We often give immunizations simultaneously with your child’s well child check. We follow the schedule as set by the CDC and followed by the AAP.

American Academy of Pediatrics’ Vaccine Preventable Diseases and Policy

Centers for Disease Control and Prevention’s Vaccine Schedule for 0-18 years old

If you are considering not vaccinating your child, please read this blog, by Dr. Chandra regarding the importance of vaccinations.

Childhood vaccinations are a must…..says the pediatrician

By: Ritu Chandra, M.D.

I think it’s easy for those of us who live in the U.S. to lose sight of the very serious risk that diseases like polio and tetanus pose for kids. Most of these diseases have been eradicated in our country. Few of us have never ever seen a case of polio. Vaccines in the U.S. can seem like an arcane practice for an intangible danger, and fears about harmful side-effects about vaccines drive some parents to avoid them for their own children. I get that.

The reason we get to “not believe in vaccines” today is because we have eradicated many of these crippling and life-threatening diseases in our country. Here’s the kicker: we have vaccines to thank for that. What an incredible privilege to raise our children in a time and place where not many people have seen any of these deadly diseases.

Parents don’t need to go very far to find opposition to vaccination, whether in play groups or online. The Internet is teeming with information on every conceivable choice a parent may encounter. Though suspicion about vaccines is not new, a now widely discredited study published in 1998 linking the measles, mumps and rubella (MMR) vaccine to autism kicked the panic over vaccines into overdrive.

During my training 30 years ago I myself saw numerous kids who were afflicted with the crippling Polio. During my internship in 1998, I saw a child with Diphtheria who ended up dying …I will never forget that sweet one-year-old baby and I cannot ever erase the memory of telling his parents that we could not save him. Today, we routinely administer the Polio, Diphtheria and other vaccines to all babies at the 2, 4, and 6-month visits, and boosters after that.

Prevnar, the vaccine against the pneumococcus bacterium, is one of the greatest pharmaceutical innovations of the past two decades. In children who are vaccinated, it has eliminated most of the pneumonia and meningitis that bacteria cause. It proved so effective, in fact, that fewer pneumococcal infections occur in people over 65 who have never gotten the vaccine, because the germs are no longer circulating. It has, quite simply, changed the world for the better.

In Columbus and Phenix City, pediatricians do not accept “non-vaccinators” or, those parents who refuse to vaccinate their children into their practices. As a pediatrician, I feel bad for the child whose parents choose to not vaccinate…I feel that as a pediatrician I should not abandon the child. However, from a practical standpoint, the non-vaccinators are putting at risk everyone else that they come in contact with. If a pediatrician knowingly allows an unimmunized child into the office, the pediatrician might be liable for that child potentially bringing in a communicable disease and exposing other kids in our office to the disease. A real-life example: Two years ago we had two siblings come to the Fort Mitchell Clinic with Pertussis that was confirmed by lab testing. These unimmunized siblings exposed our staff and doctor to Pertussis, and our staff had to take antibiotics because of the exposure!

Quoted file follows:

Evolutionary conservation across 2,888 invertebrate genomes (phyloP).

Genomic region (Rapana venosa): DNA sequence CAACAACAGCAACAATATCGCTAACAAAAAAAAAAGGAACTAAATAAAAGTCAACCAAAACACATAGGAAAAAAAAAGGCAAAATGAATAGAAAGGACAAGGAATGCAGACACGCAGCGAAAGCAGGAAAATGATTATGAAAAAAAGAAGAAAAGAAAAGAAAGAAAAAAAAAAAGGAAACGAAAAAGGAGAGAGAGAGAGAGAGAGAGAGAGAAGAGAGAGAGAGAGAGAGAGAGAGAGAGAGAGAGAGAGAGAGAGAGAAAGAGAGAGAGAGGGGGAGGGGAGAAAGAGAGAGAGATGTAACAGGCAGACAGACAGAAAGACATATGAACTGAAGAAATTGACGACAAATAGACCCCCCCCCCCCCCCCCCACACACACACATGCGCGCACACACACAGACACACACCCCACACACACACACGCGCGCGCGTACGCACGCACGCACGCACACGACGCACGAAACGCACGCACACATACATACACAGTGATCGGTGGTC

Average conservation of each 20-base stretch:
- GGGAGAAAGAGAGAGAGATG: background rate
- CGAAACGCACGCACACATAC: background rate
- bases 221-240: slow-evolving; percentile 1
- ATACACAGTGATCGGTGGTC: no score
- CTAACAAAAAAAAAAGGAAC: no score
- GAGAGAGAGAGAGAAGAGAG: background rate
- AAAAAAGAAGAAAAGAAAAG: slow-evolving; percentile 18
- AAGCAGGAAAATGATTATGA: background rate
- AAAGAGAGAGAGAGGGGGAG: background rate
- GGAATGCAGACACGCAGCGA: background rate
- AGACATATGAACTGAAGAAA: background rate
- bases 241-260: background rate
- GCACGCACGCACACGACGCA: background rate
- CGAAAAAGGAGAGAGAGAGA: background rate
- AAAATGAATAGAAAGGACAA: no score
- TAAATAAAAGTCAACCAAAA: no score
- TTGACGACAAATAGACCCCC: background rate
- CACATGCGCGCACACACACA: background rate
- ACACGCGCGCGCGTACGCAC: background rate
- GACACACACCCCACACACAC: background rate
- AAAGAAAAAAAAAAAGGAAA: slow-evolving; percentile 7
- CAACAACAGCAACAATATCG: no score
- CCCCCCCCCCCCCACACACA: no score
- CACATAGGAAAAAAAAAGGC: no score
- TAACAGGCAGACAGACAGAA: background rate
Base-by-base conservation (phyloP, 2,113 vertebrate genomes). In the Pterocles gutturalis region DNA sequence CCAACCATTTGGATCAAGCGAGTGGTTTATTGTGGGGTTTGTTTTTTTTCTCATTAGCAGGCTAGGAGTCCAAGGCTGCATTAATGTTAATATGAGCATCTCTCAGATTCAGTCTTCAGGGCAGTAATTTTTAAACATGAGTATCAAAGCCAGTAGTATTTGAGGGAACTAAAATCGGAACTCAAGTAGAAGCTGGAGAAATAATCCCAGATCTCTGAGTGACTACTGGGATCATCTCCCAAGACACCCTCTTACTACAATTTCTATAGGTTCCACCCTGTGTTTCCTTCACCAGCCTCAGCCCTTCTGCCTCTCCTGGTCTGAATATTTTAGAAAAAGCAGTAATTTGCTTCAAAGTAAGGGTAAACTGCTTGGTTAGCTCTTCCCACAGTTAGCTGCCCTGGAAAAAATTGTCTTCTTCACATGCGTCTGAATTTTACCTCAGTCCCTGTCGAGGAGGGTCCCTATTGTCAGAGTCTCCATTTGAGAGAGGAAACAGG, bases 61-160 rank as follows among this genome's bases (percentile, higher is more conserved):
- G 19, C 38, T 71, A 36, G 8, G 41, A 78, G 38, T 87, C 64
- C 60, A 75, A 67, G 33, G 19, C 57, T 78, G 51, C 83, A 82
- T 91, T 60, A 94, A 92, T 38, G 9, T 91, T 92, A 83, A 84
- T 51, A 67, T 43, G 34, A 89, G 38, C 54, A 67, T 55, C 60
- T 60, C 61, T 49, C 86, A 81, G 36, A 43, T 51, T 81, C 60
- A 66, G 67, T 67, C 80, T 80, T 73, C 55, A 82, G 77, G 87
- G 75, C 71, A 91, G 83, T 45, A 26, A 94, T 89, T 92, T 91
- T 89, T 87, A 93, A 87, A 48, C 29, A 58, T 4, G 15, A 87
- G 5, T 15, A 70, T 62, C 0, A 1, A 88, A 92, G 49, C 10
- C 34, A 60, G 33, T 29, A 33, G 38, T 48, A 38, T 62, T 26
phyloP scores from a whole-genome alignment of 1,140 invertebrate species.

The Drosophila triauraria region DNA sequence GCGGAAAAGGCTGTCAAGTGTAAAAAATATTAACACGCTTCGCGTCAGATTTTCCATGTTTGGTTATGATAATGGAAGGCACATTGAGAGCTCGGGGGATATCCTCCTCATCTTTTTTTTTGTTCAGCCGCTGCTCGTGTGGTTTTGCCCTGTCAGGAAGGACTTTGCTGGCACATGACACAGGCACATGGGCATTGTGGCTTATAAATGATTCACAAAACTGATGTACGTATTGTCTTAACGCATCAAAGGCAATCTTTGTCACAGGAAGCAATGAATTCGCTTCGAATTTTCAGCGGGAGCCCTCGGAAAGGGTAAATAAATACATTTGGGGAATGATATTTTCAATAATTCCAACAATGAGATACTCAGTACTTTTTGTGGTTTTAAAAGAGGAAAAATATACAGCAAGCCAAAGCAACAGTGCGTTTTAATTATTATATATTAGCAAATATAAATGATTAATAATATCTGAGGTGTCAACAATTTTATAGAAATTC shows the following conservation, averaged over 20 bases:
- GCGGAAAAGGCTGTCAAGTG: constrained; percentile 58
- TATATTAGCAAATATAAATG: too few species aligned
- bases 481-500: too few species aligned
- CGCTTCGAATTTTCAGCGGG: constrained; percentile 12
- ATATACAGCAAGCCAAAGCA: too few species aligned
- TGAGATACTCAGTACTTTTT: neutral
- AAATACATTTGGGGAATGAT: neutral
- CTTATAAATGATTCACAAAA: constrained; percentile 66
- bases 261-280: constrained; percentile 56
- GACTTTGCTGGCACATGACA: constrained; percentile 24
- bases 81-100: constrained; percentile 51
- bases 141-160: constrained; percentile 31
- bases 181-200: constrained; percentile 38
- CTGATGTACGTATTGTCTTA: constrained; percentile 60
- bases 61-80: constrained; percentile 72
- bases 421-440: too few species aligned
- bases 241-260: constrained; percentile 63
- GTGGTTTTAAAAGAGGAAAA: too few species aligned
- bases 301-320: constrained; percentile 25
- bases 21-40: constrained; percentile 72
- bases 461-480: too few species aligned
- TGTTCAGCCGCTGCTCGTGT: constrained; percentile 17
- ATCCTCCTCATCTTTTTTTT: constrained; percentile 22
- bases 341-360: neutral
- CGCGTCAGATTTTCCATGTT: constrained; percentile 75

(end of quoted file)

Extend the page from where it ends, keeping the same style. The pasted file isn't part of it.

As a mom myself, I can certainly understand the desire to protect one’s child from any potential harm. When parents bring up concerns regarding vaccines or the AAP schedule, I encourage them to discuss their anti-vaccination ‘research’ with me. In my role as a pediatrician, I try to empower parents to make informed decisions regarding their children’s health. I want parents to have reliable, complete, and science-based information, so that they can make the best decision for their child about vaccination. Pediatricians most often rely upon the American Academy of Pediatrics for providing reliable information.

Additionally, here are a few of the most popular vaccine myths “debunked,” as per the Centers for Disease Control and Prevention.

MYTH #1: Vaccines aren’t safe.

FACT: Vaccines are held to the highest standard of safety. Extensive testing is required by law before a vaccine can be licensed. Once in use, vaccines are continually monitored for safety and effectiveness. The United States currently has the safest, most effective vaccine supply in history.

MYTH #2: Vaccines cause autism.

FACT: Research shows autism rates are the same in vaccinated and unvaccinated children. Twenty-three studies have tested hundreds of thousands of children and found no link between autism and vaccines. The American Medical Association, American Academy of Pediatrics, the Institute of Medicine, and World Health Organization have all maintained that there is no connection between vaccines and autism.

MYTH #3: There is a lot of mercury (thimerosal) in vaccines, which is dangerous.

FACT: Extensive research has failed to show any consistent link between thimerosal in vaccines and any health condition including autism. Thimerosal was removed from all routine child vaccines in 2001. Despite the removal of thimerosal from childhood vaccines, autism rates have continued to rise. This is the opposite of what would be expected if thimerosal caused autism.

MYTH #4: Combination vaccines or multiple vaccines given at the same time are dangerous.